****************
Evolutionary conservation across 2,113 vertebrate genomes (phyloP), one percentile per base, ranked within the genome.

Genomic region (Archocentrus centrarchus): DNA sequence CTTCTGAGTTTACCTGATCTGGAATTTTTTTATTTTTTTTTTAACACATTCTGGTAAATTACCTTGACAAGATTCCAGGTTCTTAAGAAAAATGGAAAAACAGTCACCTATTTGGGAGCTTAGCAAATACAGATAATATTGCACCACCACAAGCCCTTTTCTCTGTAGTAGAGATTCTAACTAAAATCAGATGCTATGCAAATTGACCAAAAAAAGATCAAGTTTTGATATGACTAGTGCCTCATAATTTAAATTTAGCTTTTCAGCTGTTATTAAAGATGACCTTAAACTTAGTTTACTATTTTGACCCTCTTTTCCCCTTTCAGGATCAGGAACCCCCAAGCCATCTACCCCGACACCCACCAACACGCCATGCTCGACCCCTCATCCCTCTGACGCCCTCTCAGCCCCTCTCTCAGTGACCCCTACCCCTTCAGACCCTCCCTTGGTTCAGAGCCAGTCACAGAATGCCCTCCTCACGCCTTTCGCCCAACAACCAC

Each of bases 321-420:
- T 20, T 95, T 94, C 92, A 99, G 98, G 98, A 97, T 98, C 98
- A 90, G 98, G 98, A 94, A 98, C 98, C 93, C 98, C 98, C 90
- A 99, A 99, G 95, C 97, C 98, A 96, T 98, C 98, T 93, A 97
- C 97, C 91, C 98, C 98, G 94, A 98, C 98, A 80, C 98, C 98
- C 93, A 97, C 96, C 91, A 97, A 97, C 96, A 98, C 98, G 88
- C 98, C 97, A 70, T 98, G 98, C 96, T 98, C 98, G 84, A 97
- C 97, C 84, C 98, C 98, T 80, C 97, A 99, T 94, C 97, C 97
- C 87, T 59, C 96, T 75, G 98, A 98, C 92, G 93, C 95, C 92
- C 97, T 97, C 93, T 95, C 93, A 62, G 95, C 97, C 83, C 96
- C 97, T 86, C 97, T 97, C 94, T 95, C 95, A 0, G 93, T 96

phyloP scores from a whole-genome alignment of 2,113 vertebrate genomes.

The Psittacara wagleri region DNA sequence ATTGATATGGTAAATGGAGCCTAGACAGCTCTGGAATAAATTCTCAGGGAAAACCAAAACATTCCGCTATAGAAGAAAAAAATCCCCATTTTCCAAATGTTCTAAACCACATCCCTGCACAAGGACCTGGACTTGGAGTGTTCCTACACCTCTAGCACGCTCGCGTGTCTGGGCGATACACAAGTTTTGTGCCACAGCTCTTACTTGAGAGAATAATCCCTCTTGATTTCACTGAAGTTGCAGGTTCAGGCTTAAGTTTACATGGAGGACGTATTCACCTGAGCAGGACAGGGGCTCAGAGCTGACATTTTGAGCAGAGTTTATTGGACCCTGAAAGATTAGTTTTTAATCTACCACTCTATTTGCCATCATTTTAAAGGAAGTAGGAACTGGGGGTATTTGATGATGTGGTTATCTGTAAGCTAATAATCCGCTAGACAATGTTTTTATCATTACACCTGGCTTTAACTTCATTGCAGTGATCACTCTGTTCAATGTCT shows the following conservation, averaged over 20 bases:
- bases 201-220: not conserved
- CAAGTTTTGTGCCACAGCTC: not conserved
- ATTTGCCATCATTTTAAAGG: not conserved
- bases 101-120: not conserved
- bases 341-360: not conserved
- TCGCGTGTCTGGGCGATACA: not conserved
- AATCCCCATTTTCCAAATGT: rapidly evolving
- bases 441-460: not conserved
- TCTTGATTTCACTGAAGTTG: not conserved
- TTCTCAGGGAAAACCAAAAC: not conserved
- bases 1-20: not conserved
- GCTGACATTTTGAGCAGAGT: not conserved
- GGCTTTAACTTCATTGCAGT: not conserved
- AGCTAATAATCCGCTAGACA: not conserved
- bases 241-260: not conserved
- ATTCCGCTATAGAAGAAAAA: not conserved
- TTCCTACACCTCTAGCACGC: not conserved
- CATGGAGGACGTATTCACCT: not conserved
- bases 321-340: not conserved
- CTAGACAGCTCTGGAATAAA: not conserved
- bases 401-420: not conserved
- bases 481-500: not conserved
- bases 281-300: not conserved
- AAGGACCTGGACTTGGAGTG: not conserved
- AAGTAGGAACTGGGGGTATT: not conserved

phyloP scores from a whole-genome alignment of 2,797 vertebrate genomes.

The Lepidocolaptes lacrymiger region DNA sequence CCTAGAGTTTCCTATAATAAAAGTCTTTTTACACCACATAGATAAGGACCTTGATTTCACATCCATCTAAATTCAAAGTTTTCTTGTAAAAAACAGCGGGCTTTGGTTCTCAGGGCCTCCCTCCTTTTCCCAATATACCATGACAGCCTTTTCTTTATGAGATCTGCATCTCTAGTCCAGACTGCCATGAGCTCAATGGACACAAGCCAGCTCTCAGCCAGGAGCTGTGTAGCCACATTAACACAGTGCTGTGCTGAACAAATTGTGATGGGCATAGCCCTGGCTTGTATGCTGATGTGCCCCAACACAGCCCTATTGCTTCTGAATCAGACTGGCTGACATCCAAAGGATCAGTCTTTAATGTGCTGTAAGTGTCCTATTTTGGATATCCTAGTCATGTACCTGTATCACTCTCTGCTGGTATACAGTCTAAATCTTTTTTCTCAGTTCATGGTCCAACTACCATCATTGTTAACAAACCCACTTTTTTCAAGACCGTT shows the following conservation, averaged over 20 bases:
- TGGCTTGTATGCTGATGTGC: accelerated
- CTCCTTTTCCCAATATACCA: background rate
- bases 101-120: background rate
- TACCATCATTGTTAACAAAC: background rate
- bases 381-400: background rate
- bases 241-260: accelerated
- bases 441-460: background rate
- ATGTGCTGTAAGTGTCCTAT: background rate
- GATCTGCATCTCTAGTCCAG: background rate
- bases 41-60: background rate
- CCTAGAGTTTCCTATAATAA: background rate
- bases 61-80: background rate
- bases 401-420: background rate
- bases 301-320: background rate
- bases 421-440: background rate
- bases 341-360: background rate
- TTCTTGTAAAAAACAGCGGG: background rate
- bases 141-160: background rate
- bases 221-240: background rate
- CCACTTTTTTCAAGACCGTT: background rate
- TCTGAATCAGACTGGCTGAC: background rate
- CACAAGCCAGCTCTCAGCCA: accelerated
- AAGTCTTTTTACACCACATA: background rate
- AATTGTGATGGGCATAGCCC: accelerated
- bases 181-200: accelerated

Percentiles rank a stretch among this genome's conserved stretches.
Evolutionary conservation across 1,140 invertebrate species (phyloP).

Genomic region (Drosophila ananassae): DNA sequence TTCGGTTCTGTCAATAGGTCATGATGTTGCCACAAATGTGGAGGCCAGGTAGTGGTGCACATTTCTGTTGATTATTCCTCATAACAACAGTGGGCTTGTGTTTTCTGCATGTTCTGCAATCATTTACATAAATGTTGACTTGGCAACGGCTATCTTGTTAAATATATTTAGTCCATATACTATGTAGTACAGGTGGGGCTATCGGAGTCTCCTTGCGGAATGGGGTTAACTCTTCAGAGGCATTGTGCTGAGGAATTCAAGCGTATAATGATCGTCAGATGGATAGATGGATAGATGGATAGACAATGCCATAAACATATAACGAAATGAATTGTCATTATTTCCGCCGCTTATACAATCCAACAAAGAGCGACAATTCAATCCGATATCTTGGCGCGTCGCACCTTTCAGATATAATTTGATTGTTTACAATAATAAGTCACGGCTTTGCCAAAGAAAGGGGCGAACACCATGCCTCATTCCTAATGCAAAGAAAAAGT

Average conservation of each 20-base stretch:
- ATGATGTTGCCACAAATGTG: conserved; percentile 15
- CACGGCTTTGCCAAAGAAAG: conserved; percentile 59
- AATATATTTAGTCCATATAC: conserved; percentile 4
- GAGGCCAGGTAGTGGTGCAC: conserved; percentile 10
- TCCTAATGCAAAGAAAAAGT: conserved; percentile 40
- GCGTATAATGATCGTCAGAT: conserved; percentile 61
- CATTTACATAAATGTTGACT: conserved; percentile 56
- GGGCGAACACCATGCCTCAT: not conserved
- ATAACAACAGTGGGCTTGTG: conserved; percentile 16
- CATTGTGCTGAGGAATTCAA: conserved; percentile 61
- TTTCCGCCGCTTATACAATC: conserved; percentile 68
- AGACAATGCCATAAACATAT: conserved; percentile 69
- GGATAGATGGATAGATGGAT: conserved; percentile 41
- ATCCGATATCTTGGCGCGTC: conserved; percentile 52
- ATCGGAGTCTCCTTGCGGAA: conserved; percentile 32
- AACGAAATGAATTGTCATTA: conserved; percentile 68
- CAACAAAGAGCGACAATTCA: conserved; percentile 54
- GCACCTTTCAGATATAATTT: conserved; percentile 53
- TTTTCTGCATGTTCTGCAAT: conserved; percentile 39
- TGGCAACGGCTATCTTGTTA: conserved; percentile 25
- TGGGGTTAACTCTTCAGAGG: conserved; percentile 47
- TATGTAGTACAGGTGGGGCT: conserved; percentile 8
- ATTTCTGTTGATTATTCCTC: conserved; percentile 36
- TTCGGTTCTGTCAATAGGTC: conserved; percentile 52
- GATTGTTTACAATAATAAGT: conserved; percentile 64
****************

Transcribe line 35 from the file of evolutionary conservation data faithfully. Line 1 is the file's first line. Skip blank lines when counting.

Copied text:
- CTAGACAGCTCTGGAATAAA: not conserved